Teaching Techniques in the Operating Room: The Importance of Perceptual Motor Teaching

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Abstract

Purpose

To identify sucessful teaching techniques in the operating room environment through examining the teaching of the midurethral sling (MUS) surgery.

Method

The authors distributed questionnaires with open-ended questions about teaching and learning MUS to 5 urogynecology attendings and 16 obstetrics–gynecology residents in spring 2010. In an effort to identify qualities of an effective sling teacher, the authors used grounded theory to determine common themes and to code participant responses for examples.

Results

Of 21 potential respondents, 14 (67%) returned questionnaires. The authors analyzed these and identified seven commonalities among effective sling teachers: they (1) emphasize anatomical landmarks (as determined by 64 total comments); (2) use perceptual-motor teaching (PMT; 38 comments); (3) encourage repetition (28); (4) promote early independence (34); (5) demonstrate confident competence (23); (6) maintain a calm demeanor in the operating room (20); and (7) exhibit a willingness to accept responsibility for mistakes and consequences (9). The second-most common attribute, using PMT, requires the teaching attending to emphasize the motor and tactile aspects of operating and involves incorporating not only what learners see but also what they feel.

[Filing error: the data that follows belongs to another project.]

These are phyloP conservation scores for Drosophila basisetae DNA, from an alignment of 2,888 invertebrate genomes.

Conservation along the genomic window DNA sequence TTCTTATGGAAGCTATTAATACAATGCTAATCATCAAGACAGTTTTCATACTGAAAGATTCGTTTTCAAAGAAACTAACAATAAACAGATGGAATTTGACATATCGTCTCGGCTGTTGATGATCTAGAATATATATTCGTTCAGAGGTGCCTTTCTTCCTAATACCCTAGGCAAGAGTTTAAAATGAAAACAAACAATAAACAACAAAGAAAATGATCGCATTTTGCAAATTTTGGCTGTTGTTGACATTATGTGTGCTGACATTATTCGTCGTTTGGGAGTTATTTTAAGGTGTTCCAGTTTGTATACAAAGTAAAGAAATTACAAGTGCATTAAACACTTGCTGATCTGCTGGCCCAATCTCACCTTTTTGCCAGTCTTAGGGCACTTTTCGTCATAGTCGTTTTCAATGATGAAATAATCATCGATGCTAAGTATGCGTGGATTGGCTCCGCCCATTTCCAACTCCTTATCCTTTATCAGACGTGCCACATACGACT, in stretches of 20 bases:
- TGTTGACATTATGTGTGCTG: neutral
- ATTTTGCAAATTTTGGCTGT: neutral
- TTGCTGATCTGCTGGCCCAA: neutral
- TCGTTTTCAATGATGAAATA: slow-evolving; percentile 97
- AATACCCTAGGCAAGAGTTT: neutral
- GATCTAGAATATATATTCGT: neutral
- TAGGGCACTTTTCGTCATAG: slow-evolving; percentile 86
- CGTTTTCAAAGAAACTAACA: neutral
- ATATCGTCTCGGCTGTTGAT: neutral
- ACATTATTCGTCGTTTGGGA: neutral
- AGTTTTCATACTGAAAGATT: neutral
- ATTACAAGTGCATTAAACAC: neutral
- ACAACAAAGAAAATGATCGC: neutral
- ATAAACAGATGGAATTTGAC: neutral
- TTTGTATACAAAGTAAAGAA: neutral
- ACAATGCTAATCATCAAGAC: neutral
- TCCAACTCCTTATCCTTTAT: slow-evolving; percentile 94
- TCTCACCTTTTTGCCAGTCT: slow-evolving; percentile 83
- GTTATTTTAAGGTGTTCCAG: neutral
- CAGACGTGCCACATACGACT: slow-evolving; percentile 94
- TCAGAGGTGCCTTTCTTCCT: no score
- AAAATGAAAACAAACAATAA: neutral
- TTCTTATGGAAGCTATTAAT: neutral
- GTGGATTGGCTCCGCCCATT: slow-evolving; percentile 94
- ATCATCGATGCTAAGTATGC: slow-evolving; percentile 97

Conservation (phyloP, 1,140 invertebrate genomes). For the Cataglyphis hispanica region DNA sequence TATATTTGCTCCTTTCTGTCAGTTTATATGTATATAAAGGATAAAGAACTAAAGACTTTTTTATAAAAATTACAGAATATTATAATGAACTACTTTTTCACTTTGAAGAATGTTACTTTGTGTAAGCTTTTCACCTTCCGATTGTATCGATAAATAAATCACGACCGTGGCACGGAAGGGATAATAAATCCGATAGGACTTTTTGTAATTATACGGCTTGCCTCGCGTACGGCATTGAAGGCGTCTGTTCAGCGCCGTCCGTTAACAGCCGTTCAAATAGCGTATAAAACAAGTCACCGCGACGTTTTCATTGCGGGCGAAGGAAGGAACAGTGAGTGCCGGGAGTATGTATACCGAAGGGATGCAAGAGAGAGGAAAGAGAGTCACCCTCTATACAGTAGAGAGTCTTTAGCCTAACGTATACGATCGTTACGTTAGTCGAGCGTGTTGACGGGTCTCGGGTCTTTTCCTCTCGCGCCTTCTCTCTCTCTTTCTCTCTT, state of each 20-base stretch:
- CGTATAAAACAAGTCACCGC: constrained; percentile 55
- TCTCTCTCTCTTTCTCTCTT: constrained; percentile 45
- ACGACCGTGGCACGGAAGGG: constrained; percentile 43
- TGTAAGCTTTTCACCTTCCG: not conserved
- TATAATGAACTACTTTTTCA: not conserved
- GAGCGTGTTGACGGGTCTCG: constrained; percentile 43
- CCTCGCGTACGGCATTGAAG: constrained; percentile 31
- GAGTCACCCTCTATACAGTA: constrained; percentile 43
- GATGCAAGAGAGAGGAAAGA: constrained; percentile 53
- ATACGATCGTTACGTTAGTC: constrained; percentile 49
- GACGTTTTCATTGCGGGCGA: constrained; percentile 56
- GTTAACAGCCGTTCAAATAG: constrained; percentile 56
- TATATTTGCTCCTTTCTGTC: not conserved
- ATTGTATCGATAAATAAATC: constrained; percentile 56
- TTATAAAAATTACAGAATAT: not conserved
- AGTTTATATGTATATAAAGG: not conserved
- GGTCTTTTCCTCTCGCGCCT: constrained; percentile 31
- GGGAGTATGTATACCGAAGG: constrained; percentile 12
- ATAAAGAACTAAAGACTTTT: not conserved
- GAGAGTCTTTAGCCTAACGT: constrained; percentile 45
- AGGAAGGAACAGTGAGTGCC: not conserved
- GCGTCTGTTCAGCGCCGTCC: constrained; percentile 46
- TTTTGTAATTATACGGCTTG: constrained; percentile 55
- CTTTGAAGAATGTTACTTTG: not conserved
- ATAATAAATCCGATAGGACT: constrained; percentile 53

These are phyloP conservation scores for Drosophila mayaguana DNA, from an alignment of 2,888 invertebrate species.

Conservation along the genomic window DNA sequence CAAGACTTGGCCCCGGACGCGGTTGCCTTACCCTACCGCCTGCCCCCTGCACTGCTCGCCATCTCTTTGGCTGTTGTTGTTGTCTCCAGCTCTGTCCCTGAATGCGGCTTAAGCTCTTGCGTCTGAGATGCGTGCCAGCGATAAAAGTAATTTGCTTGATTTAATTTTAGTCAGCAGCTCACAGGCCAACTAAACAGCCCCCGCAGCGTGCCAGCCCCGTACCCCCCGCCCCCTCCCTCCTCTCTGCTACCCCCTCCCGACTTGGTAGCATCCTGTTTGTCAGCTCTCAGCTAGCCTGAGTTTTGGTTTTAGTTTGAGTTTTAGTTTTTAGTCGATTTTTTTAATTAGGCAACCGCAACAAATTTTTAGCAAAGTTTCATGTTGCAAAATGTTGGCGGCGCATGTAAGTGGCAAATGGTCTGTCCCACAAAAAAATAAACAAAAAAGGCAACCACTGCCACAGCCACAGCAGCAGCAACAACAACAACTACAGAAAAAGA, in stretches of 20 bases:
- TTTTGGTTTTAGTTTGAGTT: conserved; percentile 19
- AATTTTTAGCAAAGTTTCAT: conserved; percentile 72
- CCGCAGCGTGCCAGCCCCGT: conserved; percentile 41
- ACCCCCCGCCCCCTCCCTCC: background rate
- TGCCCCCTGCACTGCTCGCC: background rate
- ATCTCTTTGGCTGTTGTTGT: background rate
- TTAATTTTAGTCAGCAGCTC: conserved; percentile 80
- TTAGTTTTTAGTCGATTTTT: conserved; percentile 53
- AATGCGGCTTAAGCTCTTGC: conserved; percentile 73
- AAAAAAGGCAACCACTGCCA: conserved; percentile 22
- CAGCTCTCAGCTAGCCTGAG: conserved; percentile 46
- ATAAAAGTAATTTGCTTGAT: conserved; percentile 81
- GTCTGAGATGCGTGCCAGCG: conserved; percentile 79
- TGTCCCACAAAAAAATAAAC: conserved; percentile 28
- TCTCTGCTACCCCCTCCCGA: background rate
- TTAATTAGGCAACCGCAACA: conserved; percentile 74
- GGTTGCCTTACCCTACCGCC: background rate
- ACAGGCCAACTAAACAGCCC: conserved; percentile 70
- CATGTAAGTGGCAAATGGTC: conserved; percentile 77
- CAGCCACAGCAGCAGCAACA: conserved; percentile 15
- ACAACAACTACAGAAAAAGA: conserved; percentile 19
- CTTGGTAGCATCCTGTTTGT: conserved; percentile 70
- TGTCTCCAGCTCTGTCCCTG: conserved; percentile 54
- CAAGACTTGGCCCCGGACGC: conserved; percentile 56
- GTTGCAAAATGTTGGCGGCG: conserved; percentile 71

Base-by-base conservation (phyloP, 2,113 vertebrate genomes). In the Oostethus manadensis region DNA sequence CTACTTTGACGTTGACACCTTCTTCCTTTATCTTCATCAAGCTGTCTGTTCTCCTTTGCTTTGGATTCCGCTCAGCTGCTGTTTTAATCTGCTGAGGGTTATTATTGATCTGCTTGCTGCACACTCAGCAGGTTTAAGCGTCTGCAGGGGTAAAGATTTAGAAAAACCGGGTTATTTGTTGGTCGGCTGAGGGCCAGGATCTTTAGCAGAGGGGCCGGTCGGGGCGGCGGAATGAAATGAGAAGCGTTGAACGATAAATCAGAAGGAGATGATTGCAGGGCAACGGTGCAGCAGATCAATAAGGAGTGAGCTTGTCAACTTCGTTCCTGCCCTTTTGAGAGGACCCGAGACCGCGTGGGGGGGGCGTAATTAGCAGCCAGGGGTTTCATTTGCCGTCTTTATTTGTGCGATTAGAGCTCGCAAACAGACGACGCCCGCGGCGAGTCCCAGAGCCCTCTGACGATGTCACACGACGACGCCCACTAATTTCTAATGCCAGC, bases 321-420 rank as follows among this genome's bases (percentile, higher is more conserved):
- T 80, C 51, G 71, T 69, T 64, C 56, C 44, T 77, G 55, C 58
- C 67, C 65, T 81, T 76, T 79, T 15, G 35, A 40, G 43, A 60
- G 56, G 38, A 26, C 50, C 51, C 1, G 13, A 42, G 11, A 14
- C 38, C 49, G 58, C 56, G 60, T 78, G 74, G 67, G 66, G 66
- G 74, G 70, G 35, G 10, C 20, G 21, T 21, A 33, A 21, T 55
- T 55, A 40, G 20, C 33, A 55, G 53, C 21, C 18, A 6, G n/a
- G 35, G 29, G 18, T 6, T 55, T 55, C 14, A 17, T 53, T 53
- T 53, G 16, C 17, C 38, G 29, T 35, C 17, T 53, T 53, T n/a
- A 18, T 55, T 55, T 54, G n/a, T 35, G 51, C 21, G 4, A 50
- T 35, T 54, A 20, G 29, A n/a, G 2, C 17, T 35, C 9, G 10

Conclusions

The authors report seven qualities or techniques fundamental to good teaching practice in a high-stress, high-technology surgical environment, and they have identified the use of PMT, which to their knowledge has not been previously described. Teachers and learners in this study characterized PMT, which is likely generalizable to surgical procedures other than the MUS, as important. Future research should focus on exploring this technique in other surgeries.

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